With 140 high school and college students signed up, the Chicago Metropolitan Agency for Planning saw its highest registration for this year’s Future Leaders in Planning (FLIP) Summer Series. In response to the pandemic, engagement associates Courtney Barnes and Michelle Agunloye quickly transitioned the 2020 summer program from an in-person experience to a virtual one for the first time — an approach that allowed for more teens and young adults to participate.
Courtney and Michelle started remaking the program back in March with accessibility as a top priority. They located resources to help students without access to the internet or smartphones fully participate in the educational program. They also researched and invited 15 speakers for sessions, including CMAP staff.
To keep students engaged outside of sessions, Courtney and Michelle organized content around four topics on the FLIP engagement page. During Zoom calls, students learned from professionals across the planning field about urban street festivals, water management, post-COVID planning, and inequities in the urban environment. Key strategies include:
Using community celebrations to help neighboring institutions and businesses thrive.
Ensuring every resident has access to affordable and safe drinking water.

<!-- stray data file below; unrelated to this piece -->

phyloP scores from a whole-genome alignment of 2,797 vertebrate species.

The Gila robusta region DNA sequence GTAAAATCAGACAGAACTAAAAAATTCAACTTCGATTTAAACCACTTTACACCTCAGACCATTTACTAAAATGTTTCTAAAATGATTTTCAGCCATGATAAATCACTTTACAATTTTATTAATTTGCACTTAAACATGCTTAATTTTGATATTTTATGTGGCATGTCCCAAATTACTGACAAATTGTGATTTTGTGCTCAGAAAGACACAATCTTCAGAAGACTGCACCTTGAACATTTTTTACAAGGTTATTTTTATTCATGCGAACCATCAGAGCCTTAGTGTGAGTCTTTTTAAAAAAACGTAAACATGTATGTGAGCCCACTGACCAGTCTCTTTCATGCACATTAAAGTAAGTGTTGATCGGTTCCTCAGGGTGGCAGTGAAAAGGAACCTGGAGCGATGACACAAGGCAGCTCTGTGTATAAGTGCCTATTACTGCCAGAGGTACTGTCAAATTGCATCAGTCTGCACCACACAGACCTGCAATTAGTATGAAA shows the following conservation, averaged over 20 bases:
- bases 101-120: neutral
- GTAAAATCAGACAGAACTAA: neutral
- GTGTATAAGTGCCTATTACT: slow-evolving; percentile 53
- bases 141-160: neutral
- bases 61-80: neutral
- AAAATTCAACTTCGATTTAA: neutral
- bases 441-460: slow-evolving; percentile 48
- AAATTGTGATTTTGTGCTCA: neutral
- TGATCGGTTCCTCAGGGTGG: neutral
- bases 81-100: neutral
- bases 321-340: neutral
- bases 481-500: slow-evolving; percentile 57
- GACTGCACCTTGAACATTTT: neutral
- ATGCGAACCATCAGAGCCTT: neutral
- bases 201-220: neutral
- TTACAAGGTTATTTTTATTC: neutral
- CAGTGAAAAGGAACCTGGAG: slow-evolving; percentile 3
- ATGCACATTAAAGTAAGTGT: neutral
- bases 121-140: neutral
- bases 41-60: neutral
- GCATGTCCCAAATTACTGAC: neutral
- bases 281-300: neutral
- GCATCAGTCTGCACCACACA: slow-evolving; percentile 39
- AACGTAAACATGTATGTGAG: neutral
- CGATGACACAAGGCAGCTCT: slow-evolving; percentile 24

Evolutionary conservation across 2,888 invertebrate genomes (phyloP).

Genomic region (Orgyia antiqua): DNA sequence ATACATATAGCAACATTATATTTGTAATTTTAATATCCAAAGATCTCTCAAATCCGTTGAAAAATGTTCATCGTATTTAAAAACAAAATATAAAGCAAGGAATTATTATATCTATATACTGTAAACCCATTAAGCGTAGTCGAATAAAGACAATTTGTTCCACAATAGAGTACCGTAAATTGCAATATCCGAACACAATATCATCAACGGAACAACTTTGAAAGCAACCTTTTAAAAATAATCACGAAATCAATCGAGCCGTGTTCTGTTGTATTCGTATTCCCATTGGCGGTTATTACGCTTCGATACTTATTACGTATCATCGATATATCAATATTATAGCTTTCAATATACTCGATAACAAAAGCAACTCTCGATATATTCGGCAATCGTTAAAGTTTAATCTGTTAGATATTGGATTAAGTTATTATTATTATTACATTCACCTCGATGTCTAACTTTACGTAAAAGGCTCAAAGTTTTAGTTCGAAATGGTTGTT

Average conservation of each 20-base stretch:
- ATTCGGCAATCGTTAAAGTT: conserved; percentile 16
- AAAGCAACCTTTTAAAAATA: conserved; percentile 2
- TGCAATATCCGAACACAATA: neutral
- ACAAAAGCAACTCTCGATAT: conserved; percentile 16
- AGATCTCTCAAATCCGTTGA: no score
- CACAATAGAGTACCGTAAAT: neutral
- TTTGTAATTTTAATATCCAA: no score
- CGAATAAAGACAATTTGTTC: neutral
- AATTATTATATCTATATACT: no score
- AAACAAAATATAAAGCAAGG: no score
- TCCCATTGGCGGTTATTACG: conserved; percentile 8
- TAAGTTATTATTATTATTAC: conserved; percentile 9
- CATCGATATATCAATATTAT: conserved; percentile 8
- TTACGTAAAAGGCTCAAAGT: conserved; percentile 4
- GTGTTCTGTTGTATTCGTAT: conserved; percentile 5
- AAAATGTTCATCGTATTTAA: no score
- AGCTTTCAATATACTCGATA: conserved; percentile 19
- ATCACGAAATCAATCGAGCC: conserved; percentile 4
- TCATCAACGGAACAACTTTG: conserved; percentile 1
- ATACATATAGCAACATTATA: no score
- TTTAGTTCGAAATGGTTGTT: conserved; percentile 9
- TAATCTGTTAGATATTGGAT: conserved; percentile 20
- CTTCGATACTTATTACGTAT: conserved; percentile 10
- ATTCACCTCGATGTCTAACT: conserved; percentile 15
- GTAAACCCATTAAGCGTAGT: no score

Improving services and options for multimodal travel options in the era of COVID-19.
Designing community engagement to empower communities.
Keynote speakers Eric Williams, creator of the Silver Room Block Party, and Tonika Johnson, creator of the Folded Map Project, reinforced how community building can help commnuities thrive. Urban planning can bring people together, and FLIP encouraged students to think about how equity plays a role in achieving that goal. “When you segregate people, it’s easier to discriminate against them,” Johnson said.
After the final session concluded last week, many students said FLIP increased their interest in urban planning. Courtney and Michelle also view the program as a success.
“FLIP has for sure helped me grow so much, not only as a project manager, but also as a person,” Michelle said. “I have to be flexible. If the finished project is something that people care about, something that people learn from, then that’s all that matters.”